Grand Rapids Art Museum

When planning began for the new Grand Rapids Art Museum, museum officials and lead donors decided to pursue LEED certification with a vengeance, to become the world's first, newly built LEED certified art museum. In order to meet this goal, and eventually exceed it with a Gold level certification, the design of the Grand Rapids Art Museum needed to feature inherently green elements, but also find a way to incorporate sustainability and LEED credits into the material of other design elements.

Of the many elements designed, created, and brought to life in this project, the architectural concrete exterior truly stands as one of the most beautiful and sustainable components of the museum. The exposed architectural concrete defines the architectural form and character of the building. The concrete featured 3% recycled content and used 100% regional materials. These elements were essential when selecting the forming system and providing the multiple mock-ups needed to meet the high level of aesthetics and creativity demanded of the architectural concrete.

A sequence of 177 separate architectural concrete pours led to a one-of-a-kind forming system for the project. The forms needed to be watertight around the tie holes and all edges. Each pour had zero tolerance for rework, since patches were not allowed. In addition, the forms called for sharp corners.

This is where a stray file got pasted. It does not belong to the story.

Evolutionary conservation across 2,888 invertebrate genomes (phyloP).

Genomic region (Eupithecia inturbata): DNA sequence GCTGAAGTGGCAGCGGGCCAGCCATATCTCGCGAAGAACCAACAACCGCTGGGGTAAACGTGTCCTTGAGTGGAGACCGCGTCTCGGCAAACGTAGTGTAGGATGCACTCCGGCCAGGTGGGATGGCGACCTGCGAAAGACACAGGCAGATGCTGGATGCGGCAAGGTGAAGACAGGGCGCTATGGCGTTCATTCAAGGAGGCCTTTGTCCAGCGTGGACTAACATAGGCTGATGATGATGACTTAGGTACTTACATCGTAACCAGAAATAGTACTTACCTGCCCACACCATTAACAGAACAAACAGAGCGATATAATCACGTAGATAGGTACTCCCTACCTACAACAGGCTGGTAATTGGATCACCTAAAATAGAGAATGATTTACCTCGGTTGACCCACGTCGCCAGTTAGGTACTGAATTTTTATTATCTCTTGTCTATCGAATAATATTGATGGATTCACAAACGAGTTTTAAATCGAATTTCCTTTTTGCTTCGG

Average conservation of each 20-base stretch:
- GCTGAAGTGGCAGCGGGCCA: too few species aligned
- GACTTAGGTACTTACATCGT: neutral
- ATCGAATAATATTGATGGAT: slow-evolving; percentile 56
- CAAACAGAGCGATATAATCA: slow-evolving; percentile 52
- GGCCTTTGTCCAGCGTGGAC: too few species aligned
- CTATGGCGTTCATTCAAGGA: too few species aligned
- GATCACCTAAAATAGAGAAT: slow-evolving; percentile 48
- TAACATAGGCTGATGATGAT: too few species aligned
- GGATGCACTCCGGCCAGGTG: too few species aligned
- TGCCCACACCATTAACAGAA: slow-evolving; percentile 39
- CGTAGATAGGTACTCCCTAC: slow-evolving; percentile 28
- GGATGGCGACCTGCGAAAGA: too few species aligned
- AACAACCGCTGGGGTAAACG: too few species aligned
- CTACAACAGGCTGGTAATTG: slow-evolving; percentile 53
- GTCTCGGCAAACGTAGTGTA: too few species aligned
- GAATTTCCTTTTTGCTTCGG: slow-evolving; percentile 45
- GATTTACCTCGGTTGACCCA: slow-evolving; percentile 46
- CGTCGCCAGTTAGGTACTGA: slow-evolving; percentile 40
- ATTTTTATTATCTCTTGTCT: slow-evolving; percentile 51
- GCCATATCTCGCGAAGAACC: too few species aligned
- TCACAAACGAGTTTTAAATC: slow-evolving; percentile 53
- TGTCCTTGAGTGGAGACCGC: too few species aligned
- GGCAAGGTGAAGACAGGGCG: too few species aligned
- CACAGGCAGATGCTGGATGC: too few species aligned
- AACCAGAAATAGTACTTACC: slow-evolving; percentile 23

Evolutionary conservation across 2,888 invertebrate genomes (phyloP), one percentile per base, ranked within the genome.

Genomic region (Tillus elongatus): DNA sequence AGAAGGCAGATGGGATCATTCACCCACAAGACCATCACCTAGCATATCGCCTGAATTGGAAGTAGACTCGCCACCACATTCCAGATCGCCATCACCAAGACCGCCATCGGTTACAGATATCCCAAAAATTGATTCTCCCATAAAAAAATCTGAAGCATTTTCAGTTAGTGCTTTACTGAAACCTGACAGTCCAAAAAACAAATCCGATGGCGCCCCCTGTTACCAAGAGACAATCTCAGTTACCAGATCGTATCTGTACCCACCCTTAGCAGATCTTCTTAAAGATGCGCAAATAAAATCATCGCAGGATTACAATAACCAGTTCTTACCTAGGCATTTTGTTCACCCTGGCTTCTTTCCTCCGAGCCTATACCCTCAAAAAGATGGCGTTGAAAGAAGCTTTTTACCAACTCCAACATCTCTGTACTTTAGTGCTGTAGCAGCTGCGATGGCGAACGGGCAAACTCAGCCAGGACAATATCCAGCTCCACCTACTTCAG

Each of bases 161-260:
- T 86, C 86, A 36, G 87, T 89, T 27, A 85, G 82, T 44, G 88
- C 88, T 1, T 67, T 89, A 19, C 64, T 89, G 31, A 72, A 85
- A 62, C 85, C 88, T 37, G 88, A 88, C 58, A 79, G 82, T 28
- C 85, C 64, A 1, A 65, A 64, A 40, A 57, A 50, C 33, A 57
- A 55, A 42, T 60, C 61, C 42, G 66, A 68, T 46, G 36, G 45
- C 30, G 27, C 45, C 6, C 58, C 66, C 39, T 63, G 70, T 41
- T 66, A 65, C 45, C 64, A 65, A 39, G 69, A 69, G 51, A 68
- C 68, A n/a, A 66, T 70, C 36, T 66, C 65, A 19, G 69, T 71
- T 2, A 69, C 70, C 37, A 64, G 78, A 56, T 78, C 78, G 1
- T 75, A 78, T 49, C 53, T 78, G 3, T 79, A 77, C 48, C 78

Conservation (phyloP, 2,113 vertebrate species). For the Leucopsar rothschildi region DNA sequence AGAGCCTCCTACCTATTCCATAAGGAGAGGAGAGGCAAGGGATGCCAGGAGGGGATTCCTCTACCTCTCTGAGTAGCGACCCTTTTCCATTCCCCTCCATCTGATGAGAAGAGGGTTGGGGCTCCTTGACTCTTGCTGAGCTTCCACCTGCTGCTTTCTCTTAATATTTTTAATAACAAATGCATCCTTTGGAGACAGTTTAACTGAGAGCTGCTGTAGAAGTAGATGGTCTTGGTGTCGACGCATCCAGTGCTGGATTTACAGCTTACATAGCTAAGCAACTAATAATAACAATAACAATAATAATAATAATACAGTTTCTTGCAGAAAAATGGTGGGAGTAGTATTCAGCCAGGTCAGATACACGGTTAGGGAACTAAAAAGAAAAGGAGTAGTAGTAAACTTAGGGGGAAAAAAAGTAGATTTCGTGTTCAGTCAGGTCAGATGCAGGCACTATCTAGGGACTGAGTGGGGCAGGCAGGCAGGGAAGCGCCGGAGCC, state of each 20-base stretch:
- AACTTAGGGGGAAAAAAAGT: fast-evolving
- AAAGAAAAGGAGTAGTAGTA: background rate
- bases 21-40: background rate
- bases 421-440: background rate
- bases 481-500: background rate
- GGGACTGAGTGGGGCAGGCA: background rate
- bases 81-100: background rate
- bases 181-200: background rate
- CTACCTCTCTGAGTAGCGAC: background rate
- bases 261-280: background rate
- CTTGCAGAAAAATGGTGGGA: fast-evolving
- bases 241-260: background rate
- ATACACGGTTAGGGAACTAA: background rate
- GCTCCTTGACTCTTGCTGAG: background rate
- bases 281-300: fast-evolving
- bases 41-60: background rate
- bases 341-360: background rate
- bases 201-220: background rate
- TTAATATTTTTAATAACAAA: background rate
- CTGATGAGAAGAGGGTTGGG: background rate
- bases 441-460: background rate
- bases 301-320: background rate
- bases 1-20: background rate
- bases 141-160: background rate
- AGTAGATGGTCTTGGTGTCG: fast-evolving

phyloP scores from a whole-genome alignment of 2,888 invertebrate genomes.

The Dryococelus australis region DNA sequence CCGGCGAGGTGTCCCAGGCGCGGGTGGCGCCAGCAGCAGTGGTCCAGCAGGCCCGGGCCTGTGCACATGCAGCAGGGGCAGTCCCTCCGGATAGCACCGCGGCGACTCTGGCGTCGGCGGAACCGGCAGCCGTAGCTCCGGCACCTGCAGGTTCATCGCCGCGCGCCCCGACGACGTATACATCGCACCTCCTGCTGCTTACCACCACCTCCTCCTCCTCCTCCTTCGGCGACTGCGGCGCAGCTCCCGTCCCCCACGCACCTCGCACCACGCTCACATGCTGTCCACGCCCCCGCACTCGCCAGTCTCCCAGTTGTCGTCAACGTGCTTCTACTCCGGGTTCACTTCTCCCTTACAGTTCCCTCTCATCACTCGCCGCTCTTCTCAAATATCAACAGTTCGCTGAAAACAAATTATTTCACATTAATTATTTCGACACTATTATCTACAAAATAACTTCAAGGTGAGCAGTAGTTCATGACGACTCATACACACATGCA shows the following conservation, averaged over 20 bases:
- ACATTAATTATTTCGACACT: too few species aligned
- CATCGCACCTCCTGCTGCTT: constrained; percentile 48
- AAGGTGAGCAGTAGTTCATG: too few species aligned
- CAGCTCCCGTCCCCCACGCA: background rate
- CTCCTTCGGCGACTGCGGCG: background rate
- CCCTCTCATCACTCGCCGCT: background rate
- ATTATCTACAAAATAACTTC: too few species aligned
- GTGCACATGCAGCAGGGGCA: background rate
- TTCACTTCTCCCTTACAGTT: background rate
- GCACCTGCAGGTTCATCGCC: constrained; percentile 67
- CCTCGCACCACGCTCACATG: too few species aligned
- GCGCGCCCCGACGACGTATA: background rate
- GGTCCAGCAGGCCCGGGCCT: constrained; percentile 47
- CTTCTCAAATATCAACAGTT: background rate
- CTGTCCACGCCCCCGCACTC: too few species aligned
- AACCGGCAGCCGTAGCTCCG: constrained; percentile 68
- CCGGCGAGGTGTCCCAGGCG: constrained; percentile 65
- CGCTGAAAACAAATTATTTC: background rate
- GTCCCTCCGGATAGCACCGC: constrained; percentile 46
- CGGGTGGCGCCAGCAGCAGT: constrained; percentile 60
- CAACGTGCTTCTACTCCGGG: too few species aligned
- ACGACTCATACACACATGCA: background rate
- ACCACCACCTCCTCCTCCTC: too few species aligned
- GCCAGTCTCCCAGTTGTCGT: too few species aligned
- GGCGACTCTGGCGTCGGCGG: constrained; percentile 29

One of the sustainable advantages to the museum's cast-in-place concrete exterior was its 12 in. thickness, as the building is better able to stay warm or cold, as required. This leads to lower energy consumption and optimization of energy use.

The introduction of natural light was also an important feature of the building, not only in reducing energy use, but creating gallery space that marks the changing of time by sensing the changing light throughout the day. Large expanses of glass in public non-gallery areas were layered with exterior louvers, insulated glass with argon gas and a fabric scrim on the interior.

Three major "lantern" galleries allow natural light to enter through clerestory windows composed of triple layers of glass and adjustable louvers, which protect the art from harmful UV while bathing the space with diffuse natural light. Other items that contribute to the sustainable quality of the museum include recycled and recyclable materials, grey water collection, management and recycling, and an innovative mechanical system which uses energy recovery wheels to precondition incoming fresh air and lower energy requirements.

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